The silence of the H’s and the nastiness of the narg

Two recent One Big Happy strips on linguistic themes, one phonological / orthographic, the other semantic / pragmatic:



H appropriate. Joe’s question to his father is about what’s most often called in English silent H (as in hour) — as opposed to pronounced H (as in house). For whatever reason, his father has forgotten the technical terms, but appears to recall that French has technical terms for a roughly similar (but more complex) phenomenon involving the letter H, and that the terms in French have the predominant French word order N + Adj (rather than Adj + N as in English): H muet (‘mute, silent H’) vs. H aspiré (‘aspirated H’).

So he wings it and just makes something up, on the French N + Adj pattern — but invents a term that is in fact a clever pun: H appropriate, punning on age-appropriate (voiceless affricate in the first, voiced in the second).

Four things here: the parental (especially paternal) inclination to just make up answers to kids’ questions when they don’t know the answers (better this than admit ignorance), and to engage in word play; the compound adjective age-appropriate; silent H in English orthography; and the H muet – H aspiré distinction in French.

Thing 1. “I make things up, you know”, which could be the Dad’s Watchword, but is in fact the slogan of the devious character the Golux in James Thurber’s The Thirteen Clocks (discussion in my 7/29/13 posting “Marc Simont (and James Thurber)”).

Thing 2. From NOAD:

adj. age-appropriate: suitable for a particular age or age group: some of her outfits should be more age-appropriate | the organization provides age-appropriate materials for teachers to use in their classrooms.

OED3 (Sept. 2012) has its first cite in 1955. The expression is especially used for things suitable for children of particular age groups.

Thing 3. The Oxford Dictionary site on words with silent H:

H is silent in many English words, for various reasons. Sometimes it is because of the word’s derivation (e.g. messiah from Hebrew or rhapsody from Greek); sometimes it is as a result of elision (e.g. shepherd, exhaust). [On word-initial H:] The words hour and honest come from French, and in these cases English took over the French pronunciation as well as the word. Not all such words that have come into English from French still have a silent h, however. Over the centuries we have come to pronounce the h in words like horrible, hospital, host, human, and humour.

(Then there’s the H in herb and herbal, which is pronounced in BrE, silent in AmE.)

Thing 4, H muet ‘mute, silent’ vs. H aspiré ‘aspirated’ in French. Word-initial H is not pronounced in modern French, but words with this initial letter fall into two groups, those with mute H (H muet) and those with aspirated H (H aspiré). The former words act just like vowel-initial words (and condition liaison and elision), while the latter words act like consonant-inital words, even though no consonant is pronounced (so they block liaison and elision)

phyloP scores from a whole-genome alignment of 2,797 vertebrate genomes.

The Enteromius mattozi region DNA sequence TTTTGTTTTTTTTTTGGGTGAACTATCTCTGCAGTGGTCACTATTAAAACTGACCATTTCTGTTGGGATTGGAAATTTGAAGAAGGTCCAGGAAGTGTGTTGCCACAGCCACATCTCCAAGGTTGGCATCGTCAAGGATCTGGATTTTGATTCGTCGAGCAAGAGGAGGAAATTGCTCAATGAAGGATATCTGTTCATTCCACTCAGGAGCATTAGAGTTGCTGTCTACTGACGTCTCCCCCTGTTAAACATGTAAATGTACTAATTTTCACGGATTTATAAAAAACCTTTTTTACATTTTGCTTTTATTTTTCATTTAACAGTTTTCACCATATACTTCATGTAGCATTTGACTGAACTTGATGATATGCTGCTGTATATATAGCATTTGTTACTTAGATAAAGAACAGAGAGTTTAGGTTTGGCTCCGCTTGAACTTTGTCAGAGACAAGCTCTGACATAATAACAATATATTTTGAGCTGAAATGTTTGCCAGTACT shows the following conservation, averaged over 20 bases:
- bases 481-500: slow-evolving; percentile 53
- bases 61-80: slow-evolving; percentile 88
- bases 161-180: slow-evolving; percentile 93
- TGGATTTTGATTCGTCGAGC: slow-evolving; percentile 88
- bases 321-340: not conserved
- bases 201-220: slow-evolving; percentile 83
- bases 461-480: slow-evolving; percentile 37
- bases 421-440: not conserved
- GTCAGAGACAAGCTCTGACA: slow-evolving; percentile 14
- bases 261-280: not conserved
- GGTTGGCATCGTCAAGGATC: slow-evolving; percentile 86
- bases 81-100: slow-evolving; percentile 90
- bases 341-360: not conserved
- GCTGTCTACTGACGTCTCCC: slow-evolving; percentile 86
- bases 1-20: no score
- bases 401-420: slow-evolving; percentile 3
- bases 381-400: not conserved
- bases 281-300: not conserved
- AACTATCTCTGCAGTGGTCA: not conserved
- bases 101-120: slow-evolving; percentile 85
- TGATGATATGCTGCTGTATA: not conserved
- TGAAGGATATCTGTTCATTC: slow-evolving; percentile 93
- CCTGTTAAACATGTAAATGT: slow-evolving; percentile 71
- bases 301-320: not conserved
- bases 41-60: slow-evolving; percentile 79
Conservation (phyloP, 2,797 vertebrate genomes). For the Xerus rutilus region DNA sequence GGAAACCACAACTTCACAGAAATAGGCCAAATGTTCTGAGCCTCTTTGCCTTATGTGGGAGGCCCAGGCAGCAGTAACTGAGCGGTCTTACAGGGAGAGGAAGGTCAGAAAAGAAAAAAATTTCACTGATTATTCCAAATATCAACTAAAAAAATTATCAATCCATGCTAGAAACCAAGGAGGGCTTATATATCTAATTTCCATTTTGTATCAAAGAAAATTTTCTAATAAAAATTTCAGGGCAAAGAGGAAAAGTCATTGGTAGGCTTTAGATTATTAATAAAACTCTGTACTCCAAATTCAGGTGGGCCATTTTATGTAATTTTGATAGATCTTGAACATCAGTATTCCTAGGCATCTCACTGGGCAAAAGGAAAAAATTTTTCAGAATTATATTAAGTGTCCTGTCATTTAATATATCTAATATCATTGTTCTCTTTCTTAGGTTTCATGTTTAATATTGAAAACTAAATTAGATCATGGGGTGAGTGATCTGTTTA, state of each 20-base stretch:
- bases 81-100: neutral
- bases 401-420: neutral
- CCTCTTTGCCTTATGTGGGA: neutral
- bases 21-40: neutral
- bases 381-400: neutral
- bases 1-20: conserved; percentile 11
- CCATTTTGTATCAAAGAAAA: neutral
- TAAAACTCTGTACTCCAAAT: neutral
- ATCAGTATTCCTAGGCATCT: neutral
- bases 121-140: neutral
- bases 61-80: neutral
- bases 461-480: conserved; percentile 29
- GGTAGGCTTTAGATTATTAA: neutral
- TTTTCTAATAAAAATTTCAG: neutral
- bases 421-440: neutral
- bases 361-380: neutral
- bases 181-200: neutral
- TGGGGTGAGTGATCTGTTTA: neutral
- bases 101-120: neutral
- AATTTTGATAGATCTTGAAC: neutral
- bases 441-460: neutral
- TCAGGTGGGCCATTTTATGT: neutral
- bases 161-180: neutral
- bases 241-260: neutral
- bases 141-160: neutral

Liaison with vowel in arbre ‘tree’; hiatus (V + V between words) not acceptable:

– nos arbres /nozaʁbʁ/, but */noaʁbʁ/ ‘our trees’ (nos has no /z/ before a consonant)

Liaison with mute h in habits ‘clothes’; hiatus not acceptable:

– nos habits /nozabi/, but */noabi/ ‘our clothes’

No liaison with aspirated h in héro ‘hero’; instead, hiatus:

– nos héros */nozeʁo/, but instead /noeʁo/ ‘our heroes’


Elision with vowel in arbre ‘tree’; hiatus not acceptable:

– l’arbre /laʁbʁ/, but *le arbre /ləaʁbʁ/ ‘the tree’

Elision with mute h in hiver ‘winter’; hiatus not acceptable:

– l’hiver /livɛʁ/, but *le hiver /ləivɛʁ/ ‘the winter’

No elision with aspirated h in hibou ‘owl’; instead, hiatus:

– not *l’hibou /libu/, but instead le hibou /ləibu/ ‘the owl’

You just have to learn which words (mostly words of Germanic origin, but you might not appreciate that) have H aspiré.

Narg. The humor in #2 depends on usages I wrote about in a 11/4 posting “Can you say “cat”? Can you spell “cat”?”: the distinction between linguistic mean (“Muet means ‘mute, silent'”) and natural mean (‘indicate, suggest’, as in “That creaking noise means the roof is about to cave in”), compounded by

a metonymy in which an expression E conveys ‘someone’s producing (saying, writing, etc.) E’, as in “I am not a crook” was the last straw for me. That is, the expression E evokes a situation, and that allows E to serve, among other things, as the subject of natural mean.

So “Narg means that Talbot is a brat” is understood as conveying ‘Talbot’s saying narg indicates that Talbot is a brat’.

Now as to the expression narg. This might have been a sheer invention on cartoonist Rick Detorie’s part, a nasty-sounding noise. Or it might have been intended as a stronger variant of the exclamation arrgh, along the lines of this Urban Dictionary entry:

Narg. A term of frustration/aggravation. A fabulous substitution for a swear. Narg! I forgot my books at school! (by Banditt 4/8/08)

This then extended from simple exclamatory use to service as a nasty intensive modifier, as in “you stupid narg face!”

One Response to “The silence of the H’s and the nastiness of the narg”

  1. Robert Coren Says:

    My first high-school French text, in its lesson devoted to the two varieties of h, had a group of example sentences, of which the only one I remember was devoted exclusively to h aspiré: Le hibou hue au haut du hangar. (“The owl hoots at the top of the barn.”)

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